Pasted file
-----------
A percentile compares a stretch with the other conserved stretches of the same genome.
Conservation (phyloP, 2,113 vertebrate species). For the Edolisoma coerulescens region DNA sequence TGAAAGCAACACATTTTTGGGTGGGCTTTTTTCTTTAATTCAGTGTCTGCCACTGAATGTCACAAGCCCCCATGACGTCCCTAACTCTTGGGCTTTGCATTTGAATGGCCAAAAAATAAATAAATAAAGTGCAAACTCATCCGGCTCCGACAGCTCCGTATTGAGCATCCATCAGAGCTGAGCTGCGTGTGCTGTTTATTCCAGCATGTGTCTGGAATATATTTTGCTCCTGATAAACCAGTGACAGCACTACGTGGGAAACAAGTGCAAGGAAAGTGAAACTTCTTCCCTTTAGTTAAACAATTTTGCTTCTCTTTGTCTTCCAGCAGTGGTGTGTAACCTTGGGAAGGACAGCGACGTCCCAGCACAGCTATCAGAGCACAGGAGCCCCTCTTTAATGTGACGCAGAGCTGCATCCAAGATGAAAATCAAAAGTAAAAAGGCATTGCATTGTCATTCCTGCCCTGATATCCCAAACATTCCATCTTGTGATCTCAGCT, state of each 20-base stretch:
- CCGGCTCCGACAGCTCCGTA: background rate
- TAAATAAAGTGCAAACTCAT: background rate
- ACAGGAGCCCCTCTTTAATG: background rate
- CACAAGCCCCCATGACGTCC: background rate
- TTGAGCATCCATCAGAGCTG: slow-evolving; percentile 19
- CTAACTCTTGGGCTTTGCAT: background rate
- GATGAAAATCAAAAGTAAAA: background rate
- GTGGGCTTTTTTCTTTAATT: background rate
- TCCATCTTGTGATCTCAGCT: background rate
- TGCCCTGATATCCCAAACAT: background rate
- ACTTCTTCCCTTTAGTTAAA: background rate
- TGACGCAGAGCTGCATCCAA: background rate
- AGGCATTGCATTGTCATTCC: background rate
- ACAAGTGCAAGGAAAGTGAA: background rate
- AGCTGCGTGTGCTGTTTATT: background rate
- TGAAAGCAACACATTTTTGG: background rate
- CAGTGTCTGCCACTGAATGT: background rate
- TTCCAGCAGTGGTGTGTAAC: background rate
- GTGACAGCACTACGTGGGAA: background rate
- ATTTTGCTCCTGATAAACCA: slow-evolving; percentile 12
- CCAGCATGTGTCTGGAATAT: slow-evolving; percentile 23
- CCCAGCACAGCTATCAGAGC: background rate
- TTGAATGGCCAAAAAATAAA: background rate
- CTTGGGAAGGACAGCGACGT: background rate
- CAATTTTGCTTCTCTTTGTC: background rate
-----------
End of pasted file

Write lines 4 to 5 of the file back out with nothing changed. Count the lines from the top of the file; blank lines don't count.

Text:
- TAAATAAAGTGCAAACTCAT: background rate
- ACAGGAGCCCCTCTTTAATG: background rate